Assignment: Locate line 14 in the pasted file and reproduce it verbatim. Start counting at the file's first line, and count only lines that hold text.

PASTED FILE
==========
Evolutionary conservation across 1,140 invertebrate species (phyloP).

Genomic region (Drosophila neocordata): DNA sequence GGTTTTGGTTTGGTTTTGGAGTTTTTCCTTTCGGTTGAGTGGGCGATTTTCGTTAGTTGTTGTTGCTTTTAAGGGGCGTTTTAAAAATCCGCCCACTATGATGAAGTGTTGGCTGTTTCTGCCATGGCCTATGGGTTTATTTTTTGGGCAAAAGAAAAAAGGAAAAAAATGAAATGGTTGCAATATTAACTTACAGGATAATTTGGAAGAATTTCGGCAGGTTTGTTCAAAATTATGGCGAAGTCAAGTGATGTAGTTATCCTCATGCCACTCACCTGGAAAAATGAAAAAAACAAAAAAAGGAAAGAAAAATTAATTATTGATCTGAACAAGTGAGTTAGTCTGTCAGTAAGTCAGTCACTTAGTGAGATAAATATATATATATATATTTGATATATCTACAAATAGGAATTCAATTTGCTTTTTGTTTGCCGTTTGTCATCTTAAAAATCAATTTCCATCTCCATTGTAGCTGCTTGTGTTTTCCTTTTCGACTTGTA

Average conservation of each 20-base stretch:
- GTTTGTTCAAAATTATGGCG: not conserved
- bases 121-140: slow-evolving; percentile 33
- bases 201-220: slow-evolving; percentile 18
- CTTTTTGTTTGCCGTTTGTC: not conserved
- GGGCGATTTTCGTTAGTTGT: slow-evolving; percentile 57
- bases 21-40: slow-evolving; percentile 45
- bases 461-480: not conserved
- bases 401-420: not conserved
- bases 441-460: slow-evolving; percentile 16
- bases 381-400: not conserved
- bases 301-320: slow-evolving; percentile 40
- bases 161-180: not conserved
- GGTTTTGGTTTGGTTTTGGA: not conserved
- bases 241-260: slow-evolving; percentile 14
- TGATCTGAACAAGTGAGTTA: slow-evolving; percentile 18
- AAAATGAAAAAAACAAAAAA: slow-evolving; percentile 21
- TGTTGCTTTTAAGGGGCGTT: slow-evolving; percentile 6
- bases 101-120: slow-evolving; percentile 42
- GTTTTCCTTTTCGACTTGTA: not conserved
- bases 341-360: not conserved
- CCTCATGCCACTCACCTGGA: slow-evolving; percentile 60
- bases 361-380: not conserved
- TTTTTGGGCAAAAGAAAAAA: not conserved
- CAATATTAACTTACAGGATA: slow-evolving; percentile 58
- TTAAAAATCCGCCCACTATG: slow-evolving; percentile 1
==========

- bases 301-320: slow-evolving; percentile 40